My Mother Mourns my Step-grandmother
My step-grandmother laid on the porch
An eagled spread below the sky
Her flailing. Body only a container of the soul.
Her body only a container of cancer.
You have been old since I knew you.
I crumbled in prayers, step-grandmother,
I prayed in your tongue.
Let your grave know I wanted to save you.
But step-grandmother allows us this grief as old people do.
Step-grandmother disposes herself of us & allows us grief.
Departure is her body before my eyes in the church
A human body with lips that cannot speak
Eyes that cannot open, chin deep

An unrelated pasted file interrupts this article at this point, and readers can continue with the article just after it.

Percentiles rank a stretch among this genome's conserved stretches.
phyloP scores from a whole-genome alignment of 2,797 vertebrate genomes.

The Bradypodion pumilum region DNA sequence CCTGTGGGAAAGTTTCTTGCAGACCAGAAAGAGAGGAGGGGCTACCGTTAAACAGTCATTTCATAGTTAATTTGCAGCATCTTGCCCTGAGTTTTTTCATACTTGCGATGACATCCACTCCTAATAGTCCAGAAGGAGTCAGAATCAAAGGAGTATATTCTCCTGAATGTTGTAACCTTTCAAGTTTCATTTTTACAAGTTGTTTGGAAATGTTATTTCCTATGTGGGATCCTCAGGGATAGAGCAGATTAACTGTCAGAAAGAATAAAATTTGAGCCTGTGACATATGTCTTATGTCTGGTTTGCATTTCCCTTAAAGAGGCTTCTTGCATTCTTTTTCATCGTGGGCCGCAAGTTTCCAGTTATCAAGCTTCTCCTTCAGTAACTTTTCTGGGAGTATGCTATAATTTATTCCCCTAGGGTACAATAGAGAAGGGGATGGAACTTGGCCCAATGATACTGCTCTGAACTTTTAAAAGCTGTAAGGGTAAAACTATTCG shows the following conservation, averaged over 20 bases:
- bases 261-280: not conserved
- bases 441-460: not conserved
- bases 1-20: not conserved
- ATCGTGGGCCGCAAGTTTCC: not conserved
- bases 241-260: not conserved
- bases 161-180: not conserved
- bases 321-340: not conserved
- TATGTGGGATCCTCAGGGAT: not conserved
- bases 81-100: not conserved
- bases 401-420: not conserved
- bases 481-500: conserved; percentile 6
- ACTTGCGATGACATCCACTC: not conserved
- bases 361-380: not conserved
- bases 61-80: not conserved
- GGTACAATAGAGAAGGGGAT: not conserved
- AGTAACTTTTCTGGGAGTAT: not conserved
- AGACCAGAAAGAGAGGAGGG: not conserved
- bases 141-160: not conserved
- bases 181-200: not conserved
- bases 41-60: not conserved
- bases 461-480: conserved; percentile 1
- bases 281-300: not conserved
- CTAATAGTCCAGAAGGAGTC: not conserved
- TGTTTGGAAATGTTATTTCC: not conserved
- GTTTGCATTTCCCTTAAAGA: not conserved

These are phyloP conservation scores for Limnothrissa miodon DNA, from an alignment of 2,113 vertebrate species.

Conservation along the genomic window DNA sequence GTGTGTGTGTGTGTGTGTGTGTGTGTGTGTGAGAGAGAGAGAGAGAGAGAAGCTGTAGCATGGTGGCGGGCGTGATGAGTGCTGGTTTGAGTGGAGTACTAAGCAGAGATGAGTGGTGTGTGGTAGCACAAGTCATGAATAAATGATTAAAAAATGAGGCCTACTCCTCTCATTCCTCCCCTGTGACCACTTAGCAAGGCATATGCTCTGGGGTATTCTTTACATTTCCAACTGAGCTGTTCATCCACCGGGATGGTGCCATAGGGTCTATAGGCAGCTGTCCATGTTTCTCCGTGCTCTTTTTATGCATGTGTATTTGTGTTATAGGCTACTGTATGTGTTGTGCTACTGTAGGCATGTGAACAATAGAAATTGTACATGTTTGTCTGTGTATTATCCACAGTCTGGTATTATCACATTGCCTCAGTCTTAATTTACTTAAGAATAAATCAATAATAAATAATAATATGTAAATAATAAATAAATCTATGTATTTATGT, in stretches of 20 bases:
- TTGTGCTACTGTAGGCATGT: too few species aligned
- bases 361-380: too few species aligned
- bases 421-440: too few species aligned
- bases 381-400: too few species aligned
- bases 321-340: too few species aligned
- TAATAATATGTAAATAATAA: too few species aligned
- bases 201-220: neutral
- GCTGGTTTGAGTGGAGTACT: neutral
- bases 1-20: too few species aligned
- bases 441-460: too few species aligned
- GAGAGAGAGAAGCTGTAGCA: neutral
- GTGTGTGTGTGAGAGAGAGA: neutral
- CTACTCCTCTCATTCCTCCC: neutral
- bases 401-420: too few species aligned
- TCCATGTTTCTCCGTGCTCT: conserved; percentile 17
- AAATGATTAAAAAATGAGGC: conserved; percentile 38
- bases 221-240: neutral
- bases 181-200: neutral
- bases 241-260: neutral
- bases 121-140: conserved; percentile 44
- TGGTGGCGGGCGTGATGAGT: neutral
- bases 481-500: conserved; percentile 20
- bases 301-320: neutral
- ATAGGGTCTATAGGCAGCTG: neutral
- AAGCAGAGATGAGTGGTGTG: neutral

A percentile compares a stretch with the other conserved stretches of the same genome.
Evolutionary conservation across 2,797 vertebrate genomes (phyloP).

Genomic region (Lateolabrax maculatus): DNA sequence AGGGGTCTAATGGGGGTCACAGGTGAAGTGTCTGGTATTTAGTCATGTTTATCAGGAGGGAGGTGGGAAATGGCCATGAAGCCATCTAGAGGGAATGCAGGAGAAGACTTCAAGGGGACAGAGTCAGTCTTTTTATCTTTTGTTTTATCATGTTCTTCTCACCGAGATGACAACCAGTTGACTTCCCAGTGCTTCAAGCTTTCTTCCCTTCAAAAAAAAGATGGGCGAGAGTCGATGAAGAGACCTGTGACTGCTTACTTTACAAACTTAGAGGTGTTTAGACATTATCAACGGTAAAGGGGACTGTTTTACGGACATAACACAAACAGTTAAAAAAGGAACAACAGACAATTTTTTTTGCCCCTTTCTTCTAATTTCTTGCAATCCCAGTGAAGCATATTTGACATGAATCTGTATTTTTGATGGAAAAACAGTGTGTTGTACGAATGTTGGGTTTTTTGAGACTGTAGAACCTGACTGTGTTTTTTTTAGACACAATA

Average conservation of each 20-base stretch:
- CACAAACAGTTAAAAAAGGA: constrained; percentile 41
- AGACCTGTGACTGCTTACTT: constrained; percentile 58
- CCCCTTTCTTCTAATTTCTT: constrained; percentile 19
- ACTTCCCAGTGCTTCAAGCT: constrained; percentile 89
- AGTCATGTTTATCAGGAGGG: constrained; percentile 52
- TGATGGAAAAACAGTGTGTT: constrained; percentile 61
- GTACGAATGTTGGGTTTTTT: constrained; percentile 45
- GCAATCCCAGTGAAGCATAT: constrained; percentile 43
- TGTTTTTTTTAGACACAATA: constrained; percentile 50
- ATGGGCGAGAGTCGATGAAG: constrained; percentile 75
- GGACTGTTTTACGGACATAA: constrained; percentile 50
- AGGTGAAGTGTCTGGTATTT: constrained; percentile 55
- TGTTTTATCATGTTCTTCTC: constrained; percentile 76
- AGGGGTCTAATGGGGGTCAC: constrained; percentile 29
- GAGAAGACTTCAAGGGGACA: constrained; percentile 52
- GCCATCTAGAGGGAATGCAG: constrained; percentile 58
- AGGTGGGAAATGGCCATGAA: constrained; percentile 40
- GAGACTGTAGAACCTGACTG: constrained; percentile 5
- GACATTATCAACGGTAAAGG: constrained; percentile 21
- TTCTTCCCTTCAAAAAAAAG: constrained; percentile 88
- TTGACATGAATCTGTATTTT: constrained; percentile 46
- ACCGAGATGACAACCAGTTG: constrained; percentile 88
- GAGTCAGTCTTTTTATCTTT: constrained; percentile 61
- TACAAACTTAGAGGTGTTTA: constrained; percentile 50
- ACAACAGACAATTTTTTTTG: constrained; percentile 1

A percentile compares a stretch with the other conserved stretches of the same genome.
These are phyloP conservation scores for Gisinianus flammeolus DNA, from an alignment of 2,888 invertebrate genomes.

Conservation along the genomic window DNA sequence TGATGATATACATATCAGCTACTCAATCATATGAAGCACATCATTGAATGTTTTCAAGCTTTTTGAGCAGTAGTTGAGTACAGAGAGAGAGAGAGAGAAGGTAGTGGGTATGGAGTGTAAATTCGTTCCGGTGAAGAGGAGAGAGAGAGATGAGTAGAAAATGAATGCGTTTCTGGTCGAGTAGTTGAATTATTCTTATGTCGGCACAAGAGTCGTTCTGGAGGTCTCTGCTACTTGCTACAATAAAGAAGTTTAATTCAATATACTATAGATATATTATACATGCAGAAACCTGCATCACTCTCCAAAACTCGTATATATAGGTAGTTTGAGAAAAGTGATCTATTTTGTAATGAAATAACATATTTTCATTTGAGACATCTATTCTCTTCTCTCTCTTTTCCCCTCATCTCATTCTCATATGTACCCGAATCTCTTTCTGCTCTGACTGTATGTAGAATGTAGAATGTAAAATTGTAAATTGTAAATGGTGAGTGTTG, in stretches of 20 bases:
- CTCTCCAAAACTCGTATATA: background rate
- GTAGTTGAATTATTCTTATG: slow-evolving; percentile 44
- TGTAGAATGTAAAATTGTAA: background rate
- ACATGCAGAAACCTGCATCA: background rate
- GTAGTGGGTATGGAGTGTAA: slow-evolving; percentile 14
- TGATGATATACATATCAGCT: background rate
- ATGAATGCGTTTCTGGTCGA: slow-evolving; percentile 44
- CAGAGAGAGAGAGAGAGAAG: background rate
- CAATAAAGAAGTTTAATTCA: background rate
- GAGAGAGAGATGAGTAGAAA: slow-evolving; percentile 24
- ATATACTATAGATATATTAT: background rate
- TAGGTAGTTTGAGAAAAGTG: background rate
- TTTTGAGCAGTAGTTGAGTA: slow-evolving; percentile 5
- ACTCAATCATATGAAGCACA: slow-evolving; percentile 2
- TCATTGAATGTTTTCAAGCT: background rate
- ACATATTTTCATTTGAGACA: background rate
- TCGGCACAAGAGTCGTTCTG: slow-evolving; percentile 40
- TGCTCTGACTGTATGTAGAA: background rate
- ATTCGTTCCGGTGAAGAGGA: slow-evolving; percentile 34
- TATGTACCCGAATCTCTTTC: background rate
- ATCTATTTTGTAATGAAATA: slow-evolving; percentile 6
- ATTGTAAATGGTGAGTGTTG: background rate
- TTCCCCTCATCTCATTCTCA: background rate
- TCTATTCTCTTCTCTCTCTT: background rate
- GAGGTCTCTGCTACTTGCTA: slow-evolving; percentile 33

furrowed in the dust.
writing about death in the month of birth
I am staring at the speckles on the wall behind you
& you talk about necrosis. You say to your friend
Oblivion is a slow mechanism of whatever dark;
Whatever night the wind rove over concrete graves.
I looked through you & it is the deep furrows of your soul I see.
It is always November in your eyes.
You drank more than your body could contain in October
& nobody sympathized with you.
You return every day to stare at my vivid face
Your eyes inflamed with redness. Nobody can explain how you keep this life;
Life contained always in a passage of exiting.
Akinwale Peace Akindayo (AKA Philip Peace) writes from a small room in North Central, Nigeria. He writes poetry, nonfiction and essays. He has works on Barren Magazine, Agbowo Art Magazine, African Writers, Blue Marble Review and elsewhere. He tweets via Peace Akinwale.